After publicly resigning his commission in the Patriot army about 5 February, Sutherland left Detroit for Ohio but was captured on 4 March on the ice at the mouth of the Detroit River by Lieutenant-Colonel John Prince*. Taken to Toronto, Sutherland was interviewed by Lieutenant Governor Sir Francis Bond Head*, after which, convinced that he would be executed, he attempted suicide by slitting veins in his arms and feet. He was tried for treason at a court martial under Samuel Peters Jarvis and sentenced in April to be transported to one of the Australian colonies for life. It was questionable, however, whether, as law required, he had been taken within Canadian territory and in arms and whether his trial had been properly conducted (parts of his indictment were not proven and the court was not composed correctly). In Toronto it was believed that after his capture he had made some disclosures which revealed that the plans of the Upper Canadian rebels had rested wholly on American aid. Revelations were made, but not by Sutherland. His aide, a son of Chief Justice Ambrose Spencer of New York, had been captured with him and it was he who gave Lieutenant Governor Head information on the understanding that he would be pardoned.
While imprisoned at Quebec awaiting transportation, Sutherland appealed to Lord Durham [Lambton*] for pardons for himself and nine others, including Theller and William Wallin Dodge, on the ground that they were American citizens who had been misled. Sutherland’s wife sent Durham a copy of his pamphlet, The trial of General Th. J. Sutherland, which he had managed to get published in Buffalo and which demonstrated his knowledge of international law. In August 1838 the imperial government, because of the irregularities in his trial, directed that he be set free upon giving security that he would not re-enter British territory. He was unable to find sureties. Finally he was sent to Cornwall, Upper Canada, in May 1839 and released.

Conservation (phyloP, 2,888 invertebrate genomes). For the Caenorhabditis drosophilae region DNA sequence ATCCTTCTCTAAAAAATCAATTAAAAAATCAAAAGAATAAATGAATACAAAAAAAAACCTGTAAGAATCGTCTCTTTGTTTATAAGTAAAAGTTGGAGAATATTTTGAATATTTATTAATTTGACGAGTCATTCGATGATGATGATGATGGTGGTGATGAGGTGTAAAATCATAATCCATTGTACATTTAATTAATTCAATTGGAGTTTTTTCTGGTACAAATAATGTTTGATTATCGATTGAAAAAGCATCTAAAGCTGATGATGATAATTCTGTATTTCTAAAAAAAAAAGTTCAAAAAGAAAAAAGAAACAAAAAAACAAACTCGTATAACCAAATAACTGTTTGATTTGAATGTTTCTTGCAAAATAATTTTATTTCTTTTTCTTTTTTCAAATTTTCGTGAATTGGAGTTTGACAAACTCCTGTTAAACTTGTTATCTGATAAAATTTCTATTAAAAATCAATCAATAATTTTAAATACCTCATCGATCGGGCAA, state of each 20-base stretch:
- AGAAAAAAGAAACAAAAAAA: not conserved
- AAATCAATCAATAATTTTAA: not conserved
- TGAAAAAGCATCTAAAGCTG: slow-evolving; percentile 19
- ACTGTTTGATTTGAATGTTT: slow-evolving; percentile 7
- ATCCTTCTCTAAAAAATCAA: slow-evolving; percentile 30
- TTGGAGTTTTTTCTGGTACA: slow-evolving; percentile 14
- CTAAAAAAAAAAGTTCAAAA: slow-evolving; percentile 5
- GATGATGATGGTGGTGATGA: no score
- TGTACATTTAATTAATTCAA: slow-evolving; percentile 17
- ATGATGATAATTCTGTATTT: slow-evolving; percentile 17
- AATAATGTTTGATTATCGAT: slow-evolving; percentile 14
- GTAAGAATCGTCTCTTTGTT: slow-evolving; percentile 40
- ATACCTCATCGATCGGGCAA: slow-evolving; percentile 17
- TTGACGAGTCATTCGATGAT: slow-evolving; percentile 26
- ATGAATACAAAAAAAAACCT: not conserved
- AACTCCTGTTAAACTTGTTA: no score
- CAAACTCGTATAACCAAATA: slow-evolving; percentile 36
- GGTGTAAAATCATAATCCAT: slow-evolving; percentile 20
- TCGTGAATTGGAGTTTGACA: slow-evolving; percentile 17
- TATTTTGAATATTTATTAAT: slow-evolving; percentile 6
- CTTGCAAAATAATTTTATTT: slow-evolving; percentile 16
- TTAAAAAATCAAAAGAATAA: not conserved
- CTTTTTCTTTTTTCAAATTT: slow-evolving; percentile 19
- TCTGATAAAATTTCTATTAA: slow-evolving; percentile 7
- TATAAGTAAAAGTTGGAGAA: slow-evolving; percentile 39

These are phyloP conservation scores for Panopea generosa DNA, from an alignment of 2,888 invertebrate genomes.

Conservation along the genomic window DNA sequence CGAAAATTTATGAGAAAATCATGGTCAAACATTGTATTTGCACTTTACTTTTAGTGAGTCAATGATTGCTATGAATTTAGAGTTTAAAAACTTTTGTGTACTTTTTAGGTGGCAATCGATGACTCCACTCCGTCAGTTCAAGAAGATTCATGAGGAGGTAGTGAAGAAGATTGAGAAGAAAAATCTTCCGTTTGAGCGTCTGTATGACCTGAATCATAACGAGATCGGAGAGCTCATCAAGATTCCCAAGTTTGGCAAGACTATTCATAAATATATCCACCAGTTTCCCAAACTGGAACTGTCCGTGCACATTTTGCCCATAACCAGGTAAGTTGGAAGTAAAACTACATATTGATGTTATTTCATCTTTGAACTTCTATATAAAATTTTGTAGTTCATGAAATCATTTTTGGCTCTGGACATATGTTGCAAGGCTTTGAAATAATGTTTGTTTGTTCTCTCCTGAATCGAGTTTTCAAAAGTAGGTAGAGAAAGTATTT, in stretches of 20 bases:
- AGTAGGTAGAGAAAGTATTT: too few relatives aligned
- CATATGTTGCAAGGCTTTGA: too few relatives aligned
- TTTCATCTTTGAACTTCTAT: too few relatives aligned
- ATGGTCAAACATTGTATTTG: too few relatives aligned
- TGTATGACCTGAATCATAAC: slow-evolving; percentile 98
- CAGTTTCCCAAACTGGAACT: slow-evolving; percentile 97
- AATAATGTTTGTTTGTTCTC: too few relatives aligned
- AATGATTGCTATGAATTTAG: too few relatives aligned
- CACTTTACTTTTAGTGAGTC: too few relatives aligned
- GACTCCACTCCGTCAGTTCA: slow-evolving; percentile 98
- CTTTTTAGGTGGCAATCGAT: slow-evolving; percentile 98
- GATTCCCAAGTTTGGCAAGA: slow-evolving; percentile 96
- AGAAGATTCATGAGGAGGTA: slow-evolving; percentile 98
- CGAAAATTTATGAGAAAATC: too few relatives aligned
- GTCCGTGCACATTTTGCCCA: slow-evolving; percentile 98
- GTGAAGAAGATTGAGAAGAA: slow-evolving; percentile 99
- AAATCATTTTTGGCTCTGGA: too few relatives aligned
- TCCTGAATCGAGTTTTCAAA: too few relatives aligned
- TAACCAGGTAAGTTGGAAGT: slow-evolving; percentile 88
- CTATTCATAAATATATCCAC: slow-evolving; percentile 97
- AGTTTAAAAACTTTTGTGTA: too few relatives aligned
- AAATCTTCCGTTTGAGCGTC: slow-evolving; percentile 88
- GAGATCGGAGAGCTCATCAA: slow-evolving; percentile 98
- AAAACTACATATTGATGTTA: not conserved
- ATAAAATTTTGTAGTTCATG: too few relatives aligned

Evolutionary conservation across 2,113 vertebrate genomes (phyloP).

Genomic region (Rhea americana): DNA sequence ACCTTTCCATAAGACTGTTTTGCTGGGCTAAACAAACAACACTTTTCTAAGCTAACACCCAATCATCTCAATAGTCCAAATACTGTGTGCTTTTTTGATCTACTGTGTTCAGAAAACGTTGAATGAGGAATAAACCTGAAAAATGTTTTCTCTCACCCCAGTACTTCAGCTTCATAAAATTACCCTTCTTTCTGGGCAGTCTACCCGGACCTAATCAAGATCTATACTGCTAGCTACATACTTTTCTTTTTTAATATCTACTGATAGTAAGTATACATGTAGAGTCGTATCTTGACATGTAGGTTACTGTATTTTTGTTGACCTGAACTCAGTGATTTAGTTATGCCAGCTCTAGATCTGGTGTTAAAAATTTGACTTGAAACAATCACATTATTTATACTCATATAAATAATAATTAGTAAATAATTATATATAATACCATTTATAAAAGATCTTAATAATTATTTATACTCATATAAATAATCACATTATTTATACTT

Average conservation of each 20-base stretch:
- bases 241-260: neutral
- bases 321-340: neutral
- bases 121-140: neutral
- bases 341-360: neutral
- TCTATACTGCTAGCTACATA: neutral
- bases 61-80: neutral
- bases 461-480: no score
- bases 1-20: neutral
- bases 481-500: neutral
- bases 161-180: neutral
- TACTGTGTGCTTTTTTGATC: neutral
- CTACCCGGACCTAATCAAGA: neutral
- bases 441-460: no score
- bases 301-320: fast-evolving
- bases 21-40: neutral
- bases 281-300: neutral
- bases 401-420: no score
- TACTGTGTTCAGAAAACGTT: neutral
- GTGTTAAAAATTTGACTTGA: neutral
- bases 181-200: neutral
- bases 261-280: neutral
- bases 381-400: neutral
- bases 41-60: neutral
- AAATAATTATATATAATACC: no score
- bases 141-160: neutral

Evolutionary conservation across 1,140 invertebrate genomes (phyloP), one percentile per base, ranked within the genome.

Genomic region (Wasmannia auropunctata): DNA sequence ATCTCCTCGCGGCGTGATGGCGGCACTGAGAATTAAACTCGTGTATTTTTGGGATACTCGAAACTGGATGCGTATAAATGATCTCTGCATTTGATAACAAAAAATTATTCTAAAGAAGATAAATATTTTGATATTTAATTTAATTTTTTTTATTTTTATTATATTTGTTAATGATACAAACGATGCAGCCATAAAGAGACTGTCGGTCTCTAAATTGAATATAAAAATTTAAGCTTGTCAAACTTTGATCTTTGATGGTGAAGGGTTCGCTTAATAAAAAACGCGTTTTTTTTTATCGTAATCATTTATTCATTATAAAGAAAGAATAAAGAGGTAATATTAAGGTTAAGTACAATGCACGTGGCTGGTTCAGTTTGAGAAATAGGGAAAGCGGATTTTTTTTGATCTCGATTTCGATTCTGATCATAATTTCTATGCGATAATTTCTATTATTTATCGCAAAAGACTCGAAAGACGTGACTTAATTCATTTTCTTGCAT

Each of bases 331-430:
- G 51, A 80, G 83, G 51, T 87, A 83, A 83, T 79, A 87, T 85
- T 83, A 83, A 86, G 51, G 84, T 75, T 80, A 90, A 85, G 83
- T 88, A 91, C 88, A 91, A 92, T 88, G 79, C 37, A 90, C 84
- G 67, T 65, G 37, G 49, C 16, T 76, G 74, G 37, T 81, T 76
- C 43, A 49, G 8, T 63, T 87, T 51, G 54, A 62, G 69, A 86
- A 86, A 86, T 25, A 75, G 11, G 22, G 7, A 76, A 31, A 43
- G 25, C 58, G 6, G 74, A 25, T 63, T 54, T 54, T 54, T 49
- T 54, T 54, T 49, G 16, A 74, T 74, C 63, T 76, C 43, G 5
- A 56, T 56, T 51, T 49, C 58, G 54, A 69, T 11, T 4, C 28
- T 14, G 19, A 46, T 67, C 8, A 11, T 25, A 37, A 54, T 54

Returning to New York State, Sutherland resumed his Patriot associations and that fall was reportedly involved at Detroit and at Lewiston, N.Y., with such filibusters as Donald M’Leod* and Benjamin Lett. Patriot activity subsequently declined on both sides of the border but, perhaps to keep interest in the cause alive, Sutherland produced a number of pamphlets relating to the rebellion. His Canvass of the proceedings on the trial of William Lyon Mackenzie (1840) minimizes Mackenzie’s importance at Navy Island. Loose leaves, from the port folio of a late Patriot prisoner in Canada (1839–40) is a particularly flimsy account in which he devotes a good deal of space to his poetry and self-portrayal as a shrewd lawyer and a dignified prisoner respected by his jailers. In contrast, Theller later claimed that Sutherland’s whining and whimpering while in prison, his “bad conduct and attempts to quarrel with every one in the room, his lying, his vanity, and assumption of importance, as well as his playing the spy upon us . . . made the men all despise him.” Between 1840 and 1845 Sutherland, in other pamphlets, in several letters to editors, and at public meetings in western New York, argued strenuously for the release of the Patriots imprisoned in Van Diemen’s Land (Tasmania, Australia) for their part in the rebellion. As well, in 1841, he launched a newspaper in Buffalo in order to bring that cause before a larger audience.